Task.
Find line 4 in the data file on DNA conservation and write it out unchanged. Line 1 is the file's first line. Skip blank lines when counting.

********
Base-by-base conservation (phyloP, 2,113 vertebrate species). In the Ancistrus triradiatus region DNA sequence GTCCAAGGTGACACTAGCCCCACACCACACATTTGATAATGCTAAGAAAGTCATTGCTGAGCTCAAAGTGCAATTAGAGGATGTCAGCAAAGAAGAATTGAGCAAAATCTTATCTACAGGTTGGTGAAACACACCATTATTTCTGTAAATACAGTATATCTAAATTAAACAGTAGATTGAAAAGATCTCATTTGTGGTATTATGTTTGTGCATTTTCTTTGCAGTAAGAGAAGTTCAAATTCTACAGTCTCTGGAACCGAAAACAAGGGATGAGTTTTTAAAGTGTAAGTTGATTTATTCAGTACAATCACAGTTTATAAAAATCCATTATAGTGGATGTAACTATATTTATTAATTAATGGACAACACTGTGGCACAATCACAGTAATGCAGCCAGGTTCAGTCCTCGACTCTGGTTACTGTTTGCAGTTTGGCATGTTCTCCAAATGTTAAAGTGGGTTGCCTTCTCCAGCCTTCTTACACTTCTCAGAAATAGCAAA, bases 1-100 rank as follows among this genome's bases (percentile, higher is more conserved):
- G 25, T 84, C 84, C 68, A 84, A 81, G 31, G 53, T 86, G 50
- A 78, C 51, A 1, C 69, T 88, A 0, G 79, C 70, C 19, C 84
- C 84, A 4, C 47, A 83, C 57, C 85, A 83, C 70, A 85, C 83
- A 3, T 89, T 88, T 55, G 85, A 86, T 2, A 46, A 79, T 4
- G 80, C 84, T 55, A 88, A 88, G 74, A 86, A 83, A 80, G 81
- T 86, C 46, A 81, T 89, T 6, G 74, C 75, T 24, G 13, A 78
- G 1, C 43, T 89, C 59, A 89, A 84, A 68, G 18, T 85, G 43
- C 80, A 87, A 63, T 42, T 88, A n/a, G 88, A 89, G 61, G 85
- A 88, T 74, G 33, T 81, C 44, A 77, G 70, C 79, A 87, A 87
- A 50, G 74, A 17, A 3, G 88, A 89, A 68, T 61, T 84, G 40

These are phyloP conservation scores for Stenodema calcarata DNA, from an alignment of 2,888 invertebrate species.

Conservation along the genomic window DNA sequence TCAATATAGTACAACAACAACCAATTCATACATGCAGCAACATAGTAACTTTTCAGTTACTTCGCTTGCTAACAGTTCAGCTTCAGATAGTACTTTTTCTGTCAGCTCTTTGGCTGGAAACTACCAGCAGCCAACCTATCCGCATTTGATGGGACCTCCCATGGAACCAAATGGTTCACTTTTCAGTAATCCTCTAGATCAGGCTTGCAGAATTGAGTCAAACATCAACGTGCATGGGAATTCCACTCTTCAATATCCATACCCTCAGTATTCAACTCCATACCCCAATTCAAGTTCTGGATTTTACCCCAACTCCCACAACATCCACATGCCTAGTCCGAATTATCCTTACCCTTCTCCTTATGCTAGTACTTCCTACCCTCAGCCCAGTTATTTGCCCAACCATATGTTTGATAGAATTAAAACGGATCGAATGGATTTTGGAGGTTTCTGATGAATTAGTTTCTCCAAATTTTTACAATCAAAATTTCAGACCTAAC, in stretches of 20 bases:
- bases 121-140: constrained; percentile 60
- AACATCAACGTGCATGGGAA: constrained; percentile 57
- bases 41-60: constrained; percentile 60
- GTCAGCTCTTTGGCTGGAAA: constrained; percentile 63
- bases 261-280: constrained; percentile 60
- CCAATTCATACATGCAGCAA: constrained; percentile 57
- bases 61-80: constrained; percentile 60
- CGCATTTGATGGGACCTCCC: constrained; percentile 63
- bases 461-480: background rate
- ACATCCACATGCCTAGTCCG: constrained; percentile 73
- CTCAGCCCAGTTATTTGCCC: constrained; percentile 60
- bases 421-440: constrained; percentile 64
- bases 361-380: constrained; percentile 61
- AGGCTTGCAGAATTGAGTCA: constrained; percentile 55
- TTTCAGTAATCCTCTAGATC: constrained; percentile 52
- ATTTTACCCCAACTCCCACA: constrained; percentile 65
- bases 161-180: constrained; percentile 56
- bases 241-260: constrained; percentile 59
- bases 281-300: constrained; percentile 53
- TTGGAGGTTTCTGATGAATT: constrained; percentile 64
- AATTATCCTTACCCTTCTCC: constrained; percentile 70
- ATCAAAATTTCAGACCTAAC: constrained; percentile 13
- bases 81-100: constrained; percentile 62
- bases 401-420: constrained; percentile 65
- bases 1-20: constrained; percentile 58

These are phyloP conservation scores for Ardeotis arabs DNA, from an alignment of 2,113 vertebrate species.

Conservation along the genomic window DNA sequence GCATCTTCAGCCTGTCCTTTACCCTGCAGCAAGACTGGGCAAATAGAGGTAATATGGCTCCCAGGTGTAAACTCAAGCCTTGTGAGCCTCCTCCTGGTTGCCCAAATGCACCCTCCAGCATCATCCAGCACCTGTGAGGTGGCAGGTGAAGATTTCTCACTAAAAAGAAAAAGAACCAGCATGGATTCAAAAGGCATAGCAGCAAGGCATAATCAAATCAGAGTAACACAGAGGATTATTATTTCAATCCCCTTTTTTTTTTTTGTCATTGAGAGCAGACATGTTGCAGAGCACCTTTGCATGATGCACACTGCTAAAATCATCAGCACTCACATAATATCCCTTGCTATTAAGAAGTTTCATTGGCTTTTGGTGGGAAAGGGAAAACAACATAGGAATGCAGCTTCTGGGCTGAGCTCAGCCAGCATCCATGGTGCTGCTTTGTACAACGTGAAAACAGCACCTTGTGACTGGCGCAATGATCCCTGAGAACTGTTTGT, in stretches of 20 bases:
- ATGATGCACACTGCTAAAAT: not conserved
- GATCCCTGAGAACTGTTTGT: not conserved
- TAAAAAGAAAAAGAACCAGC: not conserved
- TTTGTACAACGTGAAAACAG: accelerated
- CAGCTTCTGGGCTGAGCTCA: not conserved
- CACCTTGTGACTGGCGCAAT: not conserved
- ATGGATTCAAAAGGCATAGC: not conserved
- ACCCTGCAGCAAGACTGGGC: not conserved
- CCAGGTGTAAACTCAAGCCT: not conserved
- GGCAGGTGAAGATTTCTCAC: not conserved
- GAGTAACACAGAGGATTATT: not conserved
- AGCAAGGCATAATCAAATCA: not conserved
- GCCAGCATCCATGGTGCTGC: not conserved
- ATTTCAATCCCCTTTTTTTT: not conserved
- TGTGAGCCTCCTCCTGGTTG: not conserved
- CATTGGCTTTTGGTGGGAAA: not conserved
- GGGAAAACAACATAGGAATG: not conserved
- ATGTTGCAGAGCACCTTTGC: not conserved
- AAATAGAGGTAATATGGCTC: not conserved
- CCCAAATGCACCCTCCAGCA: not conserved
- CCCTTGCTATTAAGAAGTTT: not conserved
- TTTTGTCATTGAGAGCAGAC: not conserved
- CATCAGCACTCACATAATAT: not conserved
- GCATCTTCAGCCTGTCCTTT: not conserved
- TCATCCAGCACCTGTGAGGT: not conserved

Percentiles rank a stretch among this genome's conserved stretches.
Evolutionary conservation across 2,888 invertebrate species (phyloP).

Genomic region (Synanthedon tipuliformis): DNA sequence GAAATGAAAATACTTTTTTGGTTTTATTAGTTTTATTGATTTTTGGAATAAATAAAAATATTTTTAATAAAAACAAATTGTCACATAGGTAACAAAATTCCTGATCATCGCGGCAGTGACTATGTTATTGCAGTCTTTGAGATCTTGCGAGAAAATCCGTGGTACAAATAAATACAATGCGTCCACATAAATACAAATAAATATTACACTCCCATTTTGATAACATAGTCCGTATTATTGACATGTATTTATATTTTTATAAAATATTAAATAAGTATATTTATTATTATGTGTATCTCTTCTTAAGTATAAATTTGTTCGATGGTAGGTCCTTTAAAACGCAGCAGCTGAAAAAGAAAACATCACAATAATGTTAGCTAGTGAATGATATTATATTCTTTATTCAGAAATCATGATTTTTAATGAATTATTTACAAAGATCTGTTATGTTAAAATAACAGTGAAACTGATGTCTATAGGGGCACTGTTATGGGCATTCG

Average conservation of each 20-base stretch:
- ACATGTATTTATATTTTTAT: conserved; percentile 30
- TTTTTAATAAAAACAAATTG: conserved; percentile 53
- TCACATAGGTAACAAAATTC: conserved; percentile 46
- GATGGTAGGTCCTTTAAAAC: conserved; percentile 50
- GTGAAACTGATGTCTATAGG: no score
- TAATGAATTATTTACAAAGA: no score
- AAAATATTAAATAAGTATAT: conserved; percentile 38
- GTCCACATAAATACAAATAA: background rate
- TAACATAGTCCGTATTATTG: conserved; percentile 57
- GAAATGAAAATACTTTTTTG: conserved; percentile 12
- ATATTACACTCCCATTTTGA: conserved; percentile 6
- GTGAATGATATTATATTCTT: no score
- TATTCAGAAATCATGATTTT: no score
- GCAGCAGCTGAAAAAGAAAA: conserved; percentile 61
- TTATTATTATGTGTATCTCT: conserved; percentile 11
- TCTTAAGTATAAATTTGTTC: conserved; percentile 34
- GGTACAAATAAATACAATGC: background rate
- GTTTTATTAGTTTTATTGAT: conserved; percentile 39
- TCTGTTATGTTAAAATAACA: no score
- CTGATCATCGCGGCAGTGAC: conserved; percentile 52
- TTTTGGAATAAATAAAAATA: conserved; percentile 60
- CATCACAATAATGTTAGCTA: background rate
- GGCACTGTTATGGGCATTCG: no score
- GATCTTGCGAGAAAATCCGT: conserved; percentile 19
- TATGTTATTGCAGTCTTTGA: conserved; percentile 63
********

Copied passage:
- C 84, A 4, C 47, A 83, C 57, C 85, A 83, C 70, A 85, C 83